‘It is our duty to act now’: WWC and FAO unite to combat water and food security

The World Water Council (WWC) and the Food and Agriculture Organisation of the United Nations (FAO) have agreed to increase their collaboration amidst growing concerns about global water and food security.

The two organisations will expand their joint activity in areas including technology development, education of water professionals and promoting sustainable cooperation between water and agriculture sectors.

Both groups are seeking to address fears that future water shortages could lead growing to local and regional tensions. Crucially, they plan to cooperate in activities designed to put water security higher on the political agenda and mobilise political will to fight against water scarcity, hunger and poverty.

WWC’s president Benedito Braga stressed the necessity of major changes in policy and management and the need for action from governments around the world. “With FAO, the WWC will support and encourage governments to act in favour of water and food security to fight against hunger and poverty,” he said.

FAO’s director-general José Graziano da Silva added: “The recently-released working group reports of the Intergovernmental Panel on Climate Change (IPCC) present compelling evidence on the threat that climate change poses to food security. It is our duty to act now.”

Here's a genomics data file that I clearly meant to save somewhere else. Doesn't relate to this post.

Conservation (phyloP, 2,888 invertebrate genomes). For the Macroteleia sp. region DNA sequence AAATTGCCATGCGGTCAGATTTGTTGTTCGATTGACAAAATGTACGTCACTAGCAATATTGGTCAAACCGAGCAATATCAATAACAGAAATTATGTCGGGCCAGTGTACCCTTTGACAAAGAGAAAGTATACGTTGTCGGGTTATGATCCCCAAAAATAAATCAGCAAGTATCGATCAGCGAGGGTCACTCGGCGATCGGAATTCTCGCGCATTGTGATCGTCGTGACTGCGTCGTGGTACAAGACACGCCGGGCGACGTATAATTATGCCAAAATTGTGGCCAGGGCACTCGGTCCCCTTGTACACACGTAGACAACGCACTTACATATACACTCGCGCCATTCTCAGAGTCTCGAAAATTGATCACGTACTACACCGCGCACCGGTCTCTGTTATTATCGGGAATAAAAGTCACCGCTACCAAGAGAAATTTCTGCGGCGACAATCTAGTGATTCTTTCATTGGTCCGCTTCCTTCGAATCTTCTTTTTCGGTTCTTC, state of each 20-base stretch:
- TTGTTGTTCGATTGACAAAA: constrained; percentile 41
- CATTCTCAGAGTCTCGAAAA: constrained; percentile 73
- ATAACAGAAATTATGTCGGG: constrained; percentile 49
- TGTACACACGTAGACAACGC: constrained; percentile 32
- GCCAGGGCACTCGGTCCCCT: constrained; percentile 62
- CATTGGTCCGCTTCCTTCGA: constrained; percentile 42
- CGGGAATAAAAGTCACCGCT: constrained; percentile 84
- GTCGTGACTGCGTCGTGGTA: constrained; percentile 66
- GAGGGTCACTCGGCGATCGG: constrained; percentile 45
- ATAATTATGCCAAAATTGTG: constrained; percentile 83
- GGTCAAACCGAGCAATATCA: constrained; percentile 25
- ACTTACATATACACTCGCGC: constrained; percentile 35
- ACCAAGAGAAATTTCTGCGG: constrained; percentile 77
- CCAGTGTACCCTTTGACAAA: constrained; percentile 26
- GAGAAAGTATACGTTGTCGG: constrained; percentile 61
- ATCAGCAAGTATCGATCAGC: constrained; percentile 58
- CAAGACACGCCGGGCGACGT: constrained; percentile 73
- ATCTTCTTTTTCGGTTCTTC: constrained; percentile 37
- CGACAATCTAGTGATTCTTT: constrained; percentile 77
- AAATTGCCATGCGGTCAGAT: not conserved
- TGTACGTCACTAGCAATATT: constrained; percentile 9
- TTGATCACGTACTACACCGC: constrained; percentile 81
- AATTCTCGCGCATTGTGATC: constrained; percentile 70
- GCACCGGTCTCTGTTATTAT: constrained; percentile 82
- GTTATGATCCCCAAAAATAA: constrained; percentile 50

The partnership between the WWC – which has more than 300 member organisations – and the FAO – which consists of 194 member nations – will look to address pressing issues ranging from crop water productivity and water conservation to eradicating hunger and driving political action. The two organisations are planning their first major joint activity at a High-level Panel on Water for Food Security, led by the FAO, to be held in the Republic of Korea in April 2015. 

Taking the initiative

This new agreement comes amidst growing awareness about the threat of water scarcity by the business community. Last September, edie reported that 500 million people could be at risk from a lack of water, even if global warming is limited to 2°C above pre-industrial levels.  

Meanwhile, a number of major multinational food companies have stepped up efforts to improve water sustainability. Earlier this month, Coca Cola announced that it was on track to become ‘water neutral’ by 2020, replenishing 108.5 billion litres of water.

Nestlé has also committed to a 40% water reduction across EU operations with executive vice president Nandu Nandkishore predicting that water will soon become the most precious commodity in the world.

Action inspires action. Stay ahead of the curve with sustainability and energy newsletters from edie